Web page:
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Workforce training “apartheid” excludes the less skilled


Most of the UK's training is provided for those already relatively highly skilled, while the rest of the workforce has no access to skills improvement, according to a report by the Industrial Society.

'Not very qualified - raising skills in the UK workforce' also notes that the average time spent per year in training in the UK - 99.5 hours - lags behind almost every country except the US. That's 35 hours less than the OECD average and less than half that of Ireland. The report gives little acknowledgement to existing informal training, and rejects claims that this is a significant ongoing part of skills development.

These findings preview the review of workforce development which is expected from the Downing Street Performance and Innovation Unit, and suggest that British business can expect the government to intervene in this area soon. In particular, the report foresees attempts to change the "winner takes all" culture in which access to training favours those with advanced qualifications, whereas at the other end of the scale one in five adults falls below the literacy standard expected from an eleven-year-old child.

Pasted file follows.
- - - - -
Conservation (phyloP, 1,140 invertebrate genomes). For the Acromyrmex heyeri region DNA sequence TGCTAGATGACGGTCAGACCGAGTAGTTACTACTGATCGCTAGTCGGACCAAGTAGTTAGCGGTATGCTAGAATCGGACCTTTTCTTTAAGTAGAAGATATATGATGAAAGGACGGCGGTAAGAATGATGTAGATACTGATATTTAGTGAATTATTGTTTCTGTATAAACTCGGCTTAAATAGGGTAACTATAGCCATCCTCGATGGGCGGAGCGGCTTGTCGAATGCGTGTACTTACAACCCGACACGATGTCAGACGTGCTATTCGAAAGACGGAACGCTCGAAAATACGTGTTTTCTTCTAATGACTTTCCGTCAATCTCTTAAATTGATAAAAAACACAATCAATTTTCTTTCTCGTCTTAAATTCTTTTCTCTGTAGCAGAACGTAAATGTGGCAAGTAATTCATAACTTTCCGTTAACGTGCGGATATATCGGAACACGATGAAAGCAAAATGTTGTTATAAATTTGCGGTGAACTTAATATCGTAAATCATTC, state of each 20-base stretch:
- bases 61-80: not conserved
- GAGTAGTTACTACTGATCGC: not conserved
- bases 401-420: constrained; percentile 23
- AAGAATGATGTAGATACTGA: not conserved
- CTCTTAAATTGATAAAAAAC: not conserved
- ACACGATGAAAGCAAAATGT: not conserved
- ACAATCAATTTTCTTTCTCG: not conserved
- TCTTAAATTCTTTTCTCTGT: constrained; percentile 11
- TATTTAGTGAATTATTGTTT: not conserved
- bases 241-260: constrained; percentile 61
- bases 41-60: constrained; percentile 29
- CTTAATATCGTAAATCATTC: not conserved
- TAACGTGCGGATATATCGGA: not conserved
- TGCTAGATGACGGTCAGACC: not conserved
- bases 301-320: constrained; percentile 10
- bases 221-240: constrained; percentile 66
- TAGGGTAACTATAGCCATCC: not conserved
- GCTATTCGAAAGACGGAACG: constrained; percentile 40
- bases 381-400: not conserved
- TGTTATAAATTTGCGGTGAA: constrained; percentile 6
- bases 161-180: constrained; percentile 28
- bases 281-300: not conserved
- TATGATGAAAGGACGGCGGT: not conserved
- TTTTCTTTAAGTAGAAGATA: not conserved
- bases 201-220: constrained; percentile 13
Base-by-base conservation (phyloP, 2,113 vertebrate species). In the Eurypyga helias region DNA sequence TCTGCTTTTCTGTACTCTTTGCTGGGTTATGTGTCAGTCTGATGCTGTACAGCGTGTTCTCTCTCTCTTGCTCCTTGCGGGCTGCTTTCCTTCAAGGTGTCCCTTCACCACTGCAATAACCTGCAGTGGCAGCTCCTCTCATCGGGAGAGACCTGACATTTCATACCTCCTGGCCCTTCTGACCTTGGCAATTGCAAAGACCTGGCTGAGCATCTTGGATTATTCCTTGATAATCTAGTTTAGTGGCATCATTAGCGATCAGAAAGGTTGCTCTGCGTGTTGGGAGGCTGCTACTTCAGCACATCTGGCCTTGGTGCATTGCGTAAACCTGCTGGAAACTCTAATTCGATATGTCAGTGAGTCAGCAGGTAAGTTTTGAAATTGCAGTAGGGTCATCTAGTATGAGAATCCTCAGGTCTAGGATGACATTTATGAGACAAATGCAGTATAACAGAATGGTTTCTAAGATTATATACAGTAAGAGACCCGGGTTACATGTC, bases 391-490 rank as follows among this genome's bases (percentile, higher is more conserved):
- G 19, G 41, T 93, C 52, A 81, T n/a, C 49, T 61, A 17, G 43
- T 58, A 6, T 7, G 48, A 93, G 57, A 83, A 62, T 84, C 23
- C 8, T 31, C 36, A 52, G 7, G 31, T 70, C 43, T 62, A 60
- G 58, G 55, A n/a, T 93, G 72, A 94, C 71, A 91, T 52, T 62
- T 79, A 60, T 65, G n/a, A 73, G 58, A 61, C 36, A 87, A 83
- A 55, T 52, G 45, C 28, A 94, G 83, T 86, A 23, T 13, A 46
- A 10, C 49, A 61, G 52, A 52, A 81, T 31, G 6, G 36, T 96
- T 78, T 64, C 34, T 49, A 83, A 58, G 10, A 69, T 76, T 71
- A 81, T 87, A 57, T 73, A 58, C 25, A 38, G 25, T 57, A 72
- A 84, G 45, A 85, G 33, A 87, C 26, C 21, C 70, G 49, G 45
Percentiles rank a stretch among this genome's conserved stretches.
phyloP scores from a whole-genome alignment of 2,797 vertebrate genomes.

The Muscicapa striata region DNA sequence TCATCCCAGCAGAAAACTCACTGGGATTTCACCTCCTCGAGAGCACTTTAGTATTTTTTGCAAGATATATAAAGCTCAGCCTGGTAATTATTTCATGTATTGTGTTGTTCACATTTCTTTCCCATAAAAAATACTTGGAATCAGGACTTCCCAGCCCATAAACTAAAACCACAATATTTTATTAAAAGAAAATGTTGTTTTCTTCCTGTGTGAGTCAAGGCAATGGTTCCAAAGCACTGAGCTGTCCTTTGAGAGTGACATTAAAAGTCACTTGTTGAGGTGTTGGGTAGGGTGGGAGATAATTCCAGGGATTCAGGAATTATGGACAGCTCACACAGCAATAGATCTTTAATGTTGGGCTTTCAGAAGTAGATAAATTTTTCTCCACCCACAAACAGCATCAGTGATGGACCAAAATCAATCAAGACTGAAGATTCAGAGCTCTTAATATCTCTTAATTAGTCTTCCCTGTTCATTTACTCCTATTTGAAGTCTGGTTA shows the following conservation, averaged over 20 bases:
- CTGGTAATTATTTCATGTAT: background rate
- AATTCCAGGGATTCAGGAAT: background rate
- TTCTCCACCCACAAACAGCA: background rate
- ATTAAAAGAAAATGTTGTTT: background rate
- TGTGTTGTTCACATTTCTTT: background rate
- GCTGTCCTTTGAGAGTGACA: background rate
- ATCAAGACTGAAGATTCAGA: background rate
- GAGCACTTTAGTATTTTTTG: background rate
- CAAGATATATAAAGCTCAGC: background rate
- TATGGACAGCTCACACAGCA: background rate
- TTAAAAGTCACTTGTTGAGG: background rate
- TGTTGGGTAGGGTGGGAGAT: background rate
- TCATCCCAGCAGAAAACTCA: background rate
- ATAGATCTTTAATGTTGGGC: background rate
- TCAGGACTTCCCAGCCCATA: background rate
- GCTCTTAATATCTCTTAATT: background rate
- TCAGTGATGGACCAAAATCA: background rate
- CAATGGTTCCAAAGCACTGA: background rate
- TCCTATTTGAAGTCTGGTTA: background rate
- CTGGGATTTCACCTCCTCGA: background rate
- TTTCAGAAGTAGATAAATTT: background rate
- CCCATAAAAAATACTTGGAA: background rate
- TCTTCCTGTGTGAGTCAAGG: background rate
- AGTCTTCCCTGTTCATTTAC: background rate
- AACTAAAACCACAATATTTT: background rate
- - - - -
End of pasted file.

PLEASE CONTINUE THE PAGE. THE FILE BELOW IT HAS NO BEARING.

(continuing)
Though government action is expected on incentives and conditions favouring training, the report also suggests that the rise of the "McJob" must be recognised: the growth in low-skilled high-productivity occupations. Other forms of business support need attention because raising skills through work-based develpoment may not be not relevant to productivity in every area of the economy.

The report's main predictions based on the governement's past record are:
- increased tax incentives for companies investing in training
- the provision of a number of development days for everyone each year (employed and unemployed)
- an entitlement to training towards a Level 2 qualification for all adults
- simplified qualifications (there are estimated to be over 25,000 vocational qualifications)
- Investors in People will need to change their approach to increase uptake among SMEs and companies with no real tradition of training
- extension of the model provided by union learning representatives to non-union workplaces
- employers should be obliged to join Sector Skills Councils to take a greater role in fitting training provision to need

The Performance and Innovation Unit's report is expected this month.

'Not very qualified' report

Performance and Innovation Unit, workforce development project


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